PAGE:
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"I Hate Working Here": Apple Overshares in Amusing Privacy Ad

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People shout intimate information in public in campaign that uses satire to deliver an important message, writes Addison Capper

"I Hate Working Here": Apple Overshares in Amusing Privacy Ad
Apple has launched an amusing spot focused on the importance of digital privacy. Utilising satire to get its point across, the ad shows people blurting out personal information in public that they'd most probably not want to share with the world. 

"I browsed eight sites for divorce attorneys" shouts one person, which doubles up as a reference to Safari and its Intelligent Tracking Prevention helps stop advertisers that follow you from site to site. 

Check out the spot below, and then a list of references further down the page. 






Other references include:

Apple Maps
“My house is within 1000 feet”
Background: The Maps app doesn’t associate your data with your Apple ID, and Apple doesn’t keep a history of where you’ve been.

iMessage
“I hate working here”
Background: Messages are only seen by who you send them to. With end-to-end encryption, Apple can’t read your iMessages while they’re being sent between you and the person you’re texting.

Apple Pay
“The number on my credit card is…”
Background: Your credit and debit card numbers are hidden from Apple, and Apple doesn’t keep transaction information that can be tied back to you.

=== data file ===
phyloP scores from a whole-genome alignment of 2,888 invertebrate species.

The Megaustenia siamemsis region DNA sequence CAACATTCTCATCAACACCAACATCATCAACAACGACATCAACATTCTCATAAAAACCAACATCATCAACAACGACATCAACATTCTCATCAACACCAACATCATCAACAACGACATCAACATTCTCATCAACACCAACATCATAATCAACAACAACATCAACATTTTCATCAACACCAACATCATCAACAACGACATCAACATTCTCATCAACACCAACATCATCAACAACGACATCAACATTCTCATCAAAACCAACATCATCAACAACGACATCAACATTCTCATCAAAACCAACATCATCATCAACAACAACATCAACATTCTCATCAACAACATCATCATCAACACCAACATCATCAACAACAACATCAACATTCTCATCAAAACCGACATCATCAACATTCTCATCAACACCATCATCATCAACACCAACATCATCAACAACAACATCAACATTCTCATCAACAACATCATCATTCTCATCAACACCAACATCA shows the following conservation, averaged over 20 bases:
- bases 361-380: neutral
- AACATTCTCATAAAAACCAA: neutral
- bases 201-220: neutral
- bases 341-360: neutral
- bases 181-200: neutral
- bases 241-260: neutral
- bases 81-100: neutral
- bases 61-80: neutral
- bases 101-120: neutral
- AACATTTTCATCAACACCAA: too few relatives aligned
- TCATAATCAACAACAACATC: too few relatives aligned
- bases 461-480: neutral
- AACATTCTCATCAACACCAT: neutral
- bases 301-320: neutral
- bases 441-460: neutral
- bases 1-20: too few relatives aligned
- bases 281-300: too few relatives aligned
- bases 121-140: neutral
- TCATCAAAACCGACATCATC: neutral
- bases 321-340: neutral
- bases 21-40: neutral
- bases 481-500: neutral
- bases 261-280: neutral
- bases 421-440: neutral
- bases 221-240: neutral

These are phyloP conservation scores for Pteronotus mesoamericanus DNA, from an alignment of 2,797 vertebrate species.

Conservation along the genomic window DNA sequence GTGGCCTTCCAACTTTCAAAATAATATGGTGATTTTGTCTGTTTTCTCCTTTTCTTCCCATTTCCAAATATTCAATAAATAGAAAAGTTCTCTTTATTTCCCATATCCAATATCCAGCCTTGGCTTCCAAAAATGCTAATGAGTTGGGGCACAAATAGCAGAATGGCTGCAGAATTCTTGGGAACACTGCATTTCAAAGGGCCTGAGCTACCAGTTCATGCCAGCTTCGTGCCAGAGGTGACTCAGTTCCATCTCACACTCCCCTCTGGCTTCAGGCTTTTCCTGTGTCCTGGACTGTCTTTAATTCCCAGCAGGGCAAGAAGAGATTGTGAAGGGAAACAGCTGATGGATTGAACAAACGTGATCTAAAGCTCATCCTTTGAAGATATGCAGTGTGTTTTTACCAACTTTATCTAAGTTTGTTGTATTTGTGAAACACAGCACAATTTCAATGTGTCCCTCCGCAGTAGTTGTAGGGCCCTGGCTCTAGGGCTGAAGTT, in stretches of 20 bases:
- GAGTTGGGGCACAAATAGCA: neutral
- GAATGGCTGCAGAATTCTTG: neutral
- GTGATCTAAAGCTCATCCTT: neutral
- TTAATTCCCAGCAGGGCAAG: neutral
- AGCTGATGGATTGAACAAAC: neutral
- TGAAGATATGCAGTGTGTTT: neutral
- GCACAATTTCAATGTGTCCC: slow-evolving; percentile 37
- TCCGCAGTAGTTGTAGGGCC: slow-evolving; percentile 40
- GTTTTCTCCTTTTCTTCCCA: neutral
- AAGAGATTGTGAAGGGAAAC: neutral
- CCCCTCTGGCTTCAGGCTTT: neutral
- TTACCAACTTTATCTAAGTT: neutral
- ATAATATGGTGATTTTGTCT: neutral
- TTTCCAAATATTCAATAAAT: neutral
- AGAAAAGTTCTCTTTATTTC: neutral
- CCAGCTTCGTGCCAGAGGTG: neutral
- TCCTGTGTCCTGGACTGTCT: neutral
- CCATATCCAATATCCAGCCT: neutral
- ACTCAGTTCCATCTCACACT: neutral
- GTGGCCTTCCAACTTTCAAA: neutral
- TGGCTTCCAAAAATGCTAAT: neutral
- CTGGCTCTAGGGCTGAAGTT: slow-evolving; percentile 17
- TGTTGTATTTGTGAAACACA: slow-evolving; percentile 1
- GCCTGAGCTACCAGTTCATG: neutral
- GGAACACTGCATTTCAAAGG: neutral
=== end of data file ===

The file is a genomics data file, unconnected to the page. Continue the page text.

Apple Pay
“I purchased prenatal vitamins and a pregnancy test”
Background: Wallet and Apple Pay help hide what you buy. Apple doesn’t know what you bought, where you bought it, or how much you paid.

Apple Health
"My heart rate is currently 150, 151, 152, back to 150.”
Background: You control which information goes into the Health app and who you share it with. When your phone is locked with a passcode, Touch ID, or Face ID, all your health and fitness data in the Health app is encrypted. And if you use the latest versions of watchOS and iOS and turn on two-factor authentication, your health and activity data will be backed up in a way that Apple can’t read. 


The campaign aims to highlight that not all technologies and business models are the same - Apple's business model and technologies are aligned to make the privacy of our users paramount.

Users can have smart devices AND privacy; compelling services AND privacy. You don’t have to give up your privacy and customers do have a choice. Apple says that it builds products that do both. 

Apple claims that it make the best products on the planet. It doesn't build a detailed profile of everything users do — it doesn't read emails, messages, or web browsing histories so that third parties can market to users. Its business doesn't depend on monetising its customer's date. 

That doesn't mean that your Apple device doesn't get to know you over time - it's just that Apple thinks that it shouldn't know you like your device does. In the design of its products, Apple prioritises users processing as much information on their, it challenges itself to collect as little personal data as possible, and it claims that transparency and user control are always front and centre. 

All of these practices are built on the premise of strong security like passcode encryption which protects the information on users' phones. As customers put more and more sensitive data on their devices - not just photos but health and financial data as well - Apple has committed to continue to build even stronger data security protections so that its customers can trust their data is safe. 

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Genres: Comedy

Categories: Consumer Electronics, Mobile Devices

LBB Editorial, Thu, 03 Sep 2020 15:57:51 GMT